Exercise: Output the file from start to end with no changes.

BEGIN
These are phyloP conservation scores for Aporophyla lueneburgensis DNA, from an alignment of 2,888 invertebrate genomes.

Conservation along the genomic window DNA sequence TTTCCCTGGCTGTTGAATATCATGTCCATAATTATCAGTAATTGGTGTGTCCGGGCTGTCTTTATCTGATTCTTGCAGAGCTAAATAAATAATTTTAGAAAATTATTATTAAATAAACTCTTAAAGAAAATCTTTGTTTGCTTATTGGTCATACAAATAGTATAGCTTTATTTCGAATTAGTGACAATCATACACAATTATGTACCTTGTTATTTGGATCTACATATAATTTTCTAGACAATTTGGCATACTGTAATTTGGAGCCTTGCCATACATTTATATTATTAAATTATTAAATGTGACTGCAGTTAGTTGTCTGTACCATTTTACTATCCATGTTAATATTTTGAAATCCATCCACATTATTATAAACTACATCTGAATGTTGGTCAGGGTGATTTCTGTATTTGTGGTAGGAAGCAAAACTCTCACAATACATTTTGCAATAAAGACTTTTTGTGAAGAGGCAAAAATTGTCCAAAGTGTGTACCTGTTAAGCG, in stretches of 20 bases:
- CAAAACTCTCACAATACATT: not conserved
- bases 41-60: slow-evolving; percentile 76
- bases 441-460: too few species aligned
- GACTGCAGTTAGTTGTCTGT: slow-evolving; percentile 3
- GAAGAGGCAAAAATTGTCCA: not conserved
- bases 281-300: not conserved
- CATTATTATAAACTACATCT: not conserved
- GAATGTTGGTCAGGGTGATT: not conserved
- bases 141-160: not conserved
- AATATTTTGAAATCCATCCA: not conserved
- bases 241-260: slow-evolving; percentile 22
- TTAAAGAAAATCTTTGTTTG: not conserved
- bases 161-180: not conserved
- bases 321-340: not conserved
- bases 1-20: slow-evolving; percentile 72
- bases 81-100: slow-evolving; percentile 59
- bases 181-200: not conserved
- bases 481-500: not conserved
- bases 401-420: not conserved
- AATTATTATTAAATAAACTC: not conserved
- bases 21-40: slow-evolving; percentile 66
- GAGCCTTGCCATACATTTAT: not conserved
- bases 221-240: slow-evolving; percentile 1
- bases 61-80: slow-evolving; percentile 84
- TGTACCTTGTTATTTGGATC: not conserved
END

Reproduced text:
These are phyloP conservation scores for Aporophyla lueneburgensis DNA, from an alignment of 2,888 invertebrate genomes.

Conservation along the genomic window DNA sequence TTTCCCTGGCTGTTGAATATCATGTCCATAATTATCAGTAATTGGTGTGTCCGGGCTGTCTTTATCTGATTCTTGCAGAGCTAAATAAATAATTTTAGAAAATTATTATTAAATAAACTCTTAAAGAAAATCTTTGTTTGCTTATTGGTCATACAAATAGTATAGCTTTATTTCGAATTAGTGACAATCATACACAATTATGTACCTTGTTATTTGGATCTACATATAATTTTCTAGACAATTTGGCATACTGTAATTTGGAGCCTTGCCATACATTTATATTATTAAATTATTAAATGTGACTGCAGTTAGTTGTCTGTACCATTTTACTATCCATGTTAATATTTTGAAATCCATCCACATTATTATAAACTACATCTGAATGTTGGTCAGGGTGATTTCTGTATTTGTGGTAGGAAGCAAAACTCTCACAATACATTTTGCAATAAAGACTTTTTGTGAAGAGGCAAAAATTGTCCAAAGTGTGTACCTGTTAAGCG, in stretches of 20 bases:
- CAAAACTCTCACAATACATT: not conserved
- bases 41-60: slow-evolving; percentile 76
- bases 441-460: too few species aligned
- GACTGCAGTTAGTTGTCTGT: slow-evolving; percentile 3
- GAAGAGGCAAAAATTGTCCA: not conserved
- bases 281-300: not conserved
- CATTATTATAAACTACATCT: not conserved
- GAATGTTGGTCAGGGTGATT: not conserved
- bases 141-160: not conserved
- AATATTTTGAAATCCATCCA: not conserved
- bases 241-260: slow-evolving; percentile 22
- TTAAAGAAAATCTTTGTTTG: not conserved
- bases 161-180: not conserved
- bases 321-340: not conserved
- bases 1-20: slow-evolving; percentile 72
- bases 81-100: slow-evolving; percentile 59
- bases 181-200: not conserved
- bases 481-500: not conserved
- bases 401-420: not conserved
- AATTATTATTAAATAAACTC: not conserved
- bases 21-40: slow-evolving; percentile 66
- GAGCCTTGCCATACATTTAT: not conserved
- bases 221-240: slow-evolving; percentile 1
- bases 61-80: slow-evolving; percentile 84
- TGTACCTTGTTATTTGGATC: not conserved